If a hospital or clinic infects you or your child with HIV, you’d probably call it a disaster. Health care bureaucrats and managers call it an “adverse event.” How often do patients get HIV from health care in Africa? The World Health Organization (WHO) has estimated it happens 50,000-100,000 times each year. Other estimates are higher.
That’s a lot of “adverse events.” In more than 25 years, no international agency, no donor health aid program, and no African government has done the right thing to stop them.
When a department of health finds one or several unexplained HIV infections in patients that can be traced to a suspected hospital or clinic, the recommended “textbook” response is to investigate — to invite others who attended the same facility to come for tests to see how many, if any, others are infected. By finding others infected in the same outbreak, an investigation can pin-point the errors that did the damage. This alerts health care workers to fix things they didn’t know were problems, and warns patients to demand safe care. In this way, investigations save lives.
Consider the response to “adverse events” in other countries. For example, although the US health care system is not the best or safest in the world by a long shot, US state and federal governments have been doing the right thing in response to unexplained infections of hepatitis B and C virus. In health care settings, these viruses transmit just like HIV – from patient-to-patient through blood-to-blood contact when doctors and nurses reuse instruments without sterilization.
In 10 years from 1998 through 2008, the US Centers for Disease Control (CDC) recorded 33 investigations of hepatitis B and/or C transmission through health care in clinics, nursing homes, etc. Each investigation tested from 4 to >12,000 patients. The 33 investigations found a total of 448 hepatitis B and C infections from health care (average of 13 infections per outbreak). During the next 3 years, 2008-11, 32 investigations (including 3 from the previous list plus 29 new ones) invited a total of more than 90,000 patients to come for tests and identified a total of 217 infections (average of 7 per outbreak).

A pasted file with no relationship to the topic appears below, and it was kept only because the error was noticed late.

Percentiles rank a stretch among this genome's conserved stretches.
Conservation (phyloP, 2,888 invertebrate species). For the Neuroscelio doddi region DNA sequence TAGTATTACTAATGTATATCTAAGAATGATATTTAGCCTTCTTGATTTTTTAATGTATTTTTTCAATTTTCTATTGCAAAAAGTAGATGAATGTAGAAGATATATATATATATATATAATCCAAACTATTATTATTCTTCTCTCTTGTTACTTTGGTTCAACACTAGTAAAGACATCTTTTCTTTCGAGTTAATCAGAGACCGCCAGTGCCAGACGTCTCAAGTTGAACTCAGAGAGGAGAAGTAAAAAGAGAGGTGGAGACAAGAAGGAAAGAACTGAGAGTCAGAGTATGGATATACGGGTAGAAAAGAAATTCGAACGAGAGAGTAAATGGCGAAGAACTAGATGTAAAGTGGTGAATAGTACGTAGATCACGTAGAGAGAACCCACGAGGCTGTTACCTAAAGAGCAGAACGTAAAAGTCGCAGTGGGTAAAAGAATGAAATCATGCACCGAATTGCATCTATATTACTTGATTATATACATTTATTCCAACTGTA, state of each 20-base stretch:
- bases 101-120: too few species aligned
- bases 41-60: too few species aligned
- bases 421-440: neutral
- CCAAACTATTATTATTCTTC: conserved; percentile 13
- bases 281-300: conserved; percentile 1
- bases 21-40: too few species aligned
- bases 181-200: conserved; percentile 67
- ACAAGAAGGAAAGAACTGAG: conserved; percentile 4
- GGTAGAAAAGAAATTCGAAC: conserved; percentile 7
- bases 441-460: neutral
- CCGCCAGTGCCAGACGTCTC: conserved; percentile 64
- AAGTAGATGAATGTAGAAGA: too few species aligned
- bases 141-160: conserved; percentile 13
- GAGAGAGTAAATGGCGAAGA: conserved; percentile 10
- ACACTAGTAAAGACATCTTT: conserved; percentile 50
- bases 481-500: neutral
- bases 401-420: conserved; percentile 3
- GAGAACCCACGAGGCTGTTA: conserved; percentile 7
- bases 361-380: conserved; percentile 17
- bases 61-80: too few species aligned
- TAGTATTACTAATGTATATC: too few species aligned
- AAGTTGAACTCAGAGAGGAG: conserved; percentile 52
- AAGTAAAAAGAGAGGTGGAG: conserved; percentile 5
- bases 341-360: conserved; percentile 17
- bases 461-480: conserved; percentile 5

Did these investigations scare people to stay away from health care? Maybe some people got scared. But the real impact goes the other way: The fact that government is alert to investigate unexplained infections assures the public that someone is watching.
Consider the alternative – what happens when there are no investigations? Not investigating unexplained infections is like smelling smoke, ignoring it, and letting the house burn down. Or yelling at your dog to be quiet when she barks at night – and waking up to find your motorcycle missing.
Aside from a few HIV infections traced to blood transfusions, there have been no investigations of any of the thousands of recognized HIV “adverse events” in Africa. During 1991-93, for example, a WHO study in Rwanda, Tanzania, Uganda, and Zambia identified 61 children aged 6-60 months who were HIV-positive with HIV-negative mothers. There is no report of any investigation in any of the four countries to find the source of these unexplained infections. Incredibly, the WHO study team concluded “The risk of nosocomial [hospital-acquired]…HIV infection appears low among these populations.”
Ideally, foreign experts and agencies would be at the forefront to help with investigations. That has not happened.
Lack of interest on the part of international agencies and donors leaves African governments with the task. Which government will take the lead to begin to investigate unexplained HIV infections? Investigations are not expensive in monetary terms – but they may ruffle feathers. Someone has to push — to persuade health care bureaucrats to recognize and investigate HIV “adverse events.”